Michelle Stiver, ’20, valued being able to apply what she learned in the program to her job as an innovative learning specialist at The Ohio State University Wexner Medical Center, especially as the pandemic made the use of technology for training more important than ever. In her practicum, she crafted online versions of two nursing courses that help cancer patients.

“As these courses were originally offered in person by a single instructor, the wait time could reach six months,” Stiver said. “(They) wanted them in a more versatile format for learners, so training wasn’t as delayed.”

“My work provides nurses with a blended approach to the training, giving them the basic knowledge online while they gain the practical knowledge in their own departments,” she said.

Now with her degree, Stiver exercises her knowledge, including helping to launch an e-learning modernization project to create a new look to online programs.

“I was able to help create a format that communicates the science behind why we do what we do when designing performance-based e-learning courses,” she said.

Catherine Cadieux, a current MLT student, works as a medical dosimetrist in the Department of Radiation Oncology at Ohio State’s James Cancer Hospital. She collaborates with a team of medical professionals to design radiation treatment plans for cancer patients.

“I can help my patients maintain a high quality of life during and after treatment by creating the best treatment plan possible for their individual needs,” she said.

Cadieux is also an instructor for radiation therapy students in Ohio State’s School of Health and Rehabilitation Sciences. She uses the lessons from Introduction to Instructional Design and Theories of Learning with Technology to enhance her teaching.

“I was able to carefully redesign my lectures to decrease cognitive overload for my students and make learning easier while paying attention to different instructional design models and principles,” she said. “I am learning so much about why certain teaching strategies can be successful in different situations, all of which directly benefits my students.”

Pandemic emphasizes value of social contacts online

Faculty members are intentional about creating collegial social experiences for students, especially when some in-person classes moved online last year. Xie often alternates his teaching, making one week a live meeting on camera. The next week will be asynchronous, in which students read an assignment and post about it on a discussion board.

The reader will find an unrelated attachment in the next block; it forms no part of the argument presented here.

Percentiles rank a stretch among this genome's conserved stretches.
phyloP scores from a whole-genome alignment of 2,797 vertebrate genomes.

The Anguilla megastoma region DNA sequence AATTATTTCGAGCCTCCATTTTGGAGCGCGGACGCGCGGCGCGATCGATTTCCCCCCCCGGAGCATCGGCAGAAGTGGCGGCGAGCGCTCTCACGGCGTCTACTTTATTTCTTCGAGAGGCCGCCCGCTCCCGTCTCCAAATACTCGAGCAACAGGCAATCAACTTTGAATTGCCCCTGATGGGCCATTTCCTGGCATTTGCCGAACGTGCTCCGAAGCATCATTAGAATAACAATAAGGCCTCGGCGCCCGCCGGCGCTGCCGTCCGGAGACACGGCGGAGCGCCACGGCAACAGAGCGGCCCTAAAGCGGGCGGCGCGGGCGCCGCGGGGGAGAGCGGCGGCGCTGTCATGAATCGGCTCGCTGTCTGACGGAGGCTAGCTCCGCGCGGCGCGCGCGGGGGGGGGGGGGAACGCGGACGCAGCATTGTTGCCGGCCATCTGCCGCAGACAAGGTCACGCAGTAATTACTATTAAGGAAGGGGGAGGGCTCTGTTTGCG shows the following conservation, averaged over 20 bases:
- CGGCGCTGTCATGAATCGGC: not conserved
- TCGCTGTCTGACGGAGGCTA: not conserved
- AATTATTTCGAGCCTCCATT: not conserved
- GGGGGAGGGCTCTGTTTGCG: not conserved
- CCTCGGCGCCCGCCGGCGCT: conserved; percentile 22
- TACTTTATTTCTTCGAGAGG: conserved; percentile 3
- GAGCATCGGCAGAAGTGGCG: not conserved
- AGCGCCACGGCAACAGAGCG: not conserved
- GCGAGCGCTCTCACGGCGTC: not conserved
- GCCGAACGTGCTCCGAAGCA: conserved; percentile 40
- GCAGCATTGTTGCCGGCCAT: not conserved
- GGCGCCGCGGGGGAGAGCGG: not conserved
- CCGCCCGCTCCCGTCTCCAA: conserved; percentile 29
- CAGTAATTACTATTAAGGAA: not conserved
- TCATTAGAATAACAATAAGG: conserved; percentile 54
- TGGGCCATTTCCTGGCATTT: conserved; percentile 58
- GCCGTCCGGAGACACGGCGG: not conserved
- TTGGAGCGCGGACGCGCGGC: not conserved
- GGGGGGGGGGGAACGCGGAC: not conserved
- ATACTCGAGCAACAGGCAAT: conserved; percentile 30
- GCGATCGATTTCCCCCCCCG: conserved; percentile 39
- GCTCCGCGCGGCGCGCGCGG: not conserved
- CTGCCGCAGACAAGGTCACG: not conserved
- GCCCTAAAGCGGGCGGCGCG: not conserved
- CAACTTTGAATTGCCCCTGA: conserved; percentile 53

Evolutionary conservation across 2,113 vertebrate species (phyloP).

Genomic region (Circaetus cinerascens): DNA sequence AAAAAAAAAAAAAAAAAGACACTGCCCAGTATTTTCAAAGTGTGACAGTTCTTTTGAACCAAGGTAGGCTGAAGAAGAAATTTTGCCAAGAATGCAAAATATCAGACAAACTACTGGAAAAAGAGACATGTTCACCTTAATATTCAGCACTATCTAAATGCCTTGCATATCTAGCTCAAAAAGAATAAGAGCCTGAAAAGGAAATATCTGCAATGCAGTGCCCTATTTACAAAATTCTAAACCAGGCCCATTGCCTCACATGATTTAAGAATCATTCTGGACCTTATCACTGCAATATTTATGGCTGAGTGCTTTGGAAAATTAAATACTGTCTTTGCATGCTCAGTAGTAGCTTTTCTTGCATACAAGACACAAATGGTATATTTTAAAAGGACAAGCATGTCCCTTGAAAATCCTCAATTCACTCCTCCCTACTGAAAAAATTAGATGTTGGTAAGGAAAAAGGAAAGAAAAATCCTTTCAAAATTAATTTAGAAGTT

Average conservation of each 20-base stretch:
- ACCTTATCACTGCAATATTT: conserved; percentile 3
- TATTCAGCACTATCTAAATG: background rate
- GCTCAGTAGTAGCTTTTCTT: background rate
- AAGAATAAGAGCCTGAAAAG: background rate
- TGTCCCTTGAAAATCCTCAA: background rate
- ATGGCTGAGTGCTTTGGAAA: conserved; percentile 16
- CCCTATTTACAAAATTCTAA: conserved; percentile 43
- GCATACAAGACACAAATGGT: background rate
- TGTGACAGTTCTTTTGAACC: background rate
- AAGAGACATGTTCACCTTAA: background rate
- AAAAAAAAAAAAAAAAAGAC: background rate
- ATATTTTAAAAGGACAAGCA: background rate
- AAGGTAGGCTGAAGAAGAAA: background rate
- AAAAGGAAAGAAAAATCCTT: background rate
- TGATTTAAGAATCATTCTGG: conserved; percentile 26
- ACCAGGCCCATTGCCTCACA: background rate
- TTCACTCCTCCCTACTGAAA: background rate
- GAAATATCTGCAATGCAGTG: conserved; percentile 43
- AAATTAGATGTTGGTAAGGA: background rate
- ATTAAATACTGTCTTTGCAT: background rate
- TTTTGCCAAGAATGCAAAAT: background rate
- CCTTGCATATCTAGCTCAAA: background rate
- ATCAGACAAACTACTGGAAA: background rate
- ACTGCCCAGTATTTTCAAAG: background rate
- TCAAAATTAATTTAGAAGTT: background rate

“I embed social connections in every class,” Xie said. At the start of each semester, he asks everyone to post their photo on the discussion board. In face-to-face classes, “I start with up to 10 minutes of students sharing personal news. Grad school is an experience you don’t get anywhere else. I want to make sure students build a lifetime social network.”

Everyone is invited to use the Master of Learning Technologies Hub, a private bulletin board for members of the program’s community — faculty and students. “We share updates and information about the program, job or internship opportunities and more,” said Senior Lecturer Tracey Stuckey-Mickell. “That space helps keep us all connected.”

Stuckey-Mickell makes live office hours a regular part of her fully online courses. “Over the last five years of teaching fully online, my office hours have been significantly more well attended than in my first 15 years of teaching primarily in person,” she said.

Stuckey-Mickell said she has often heard that we can’t build rich interpersonal connections online, but she and her fellow faculty know differently. “With the right tools, solid effort and intentional strategies, we have demonstrated that strong social bonds can be created and sustained for fully online students,” she said.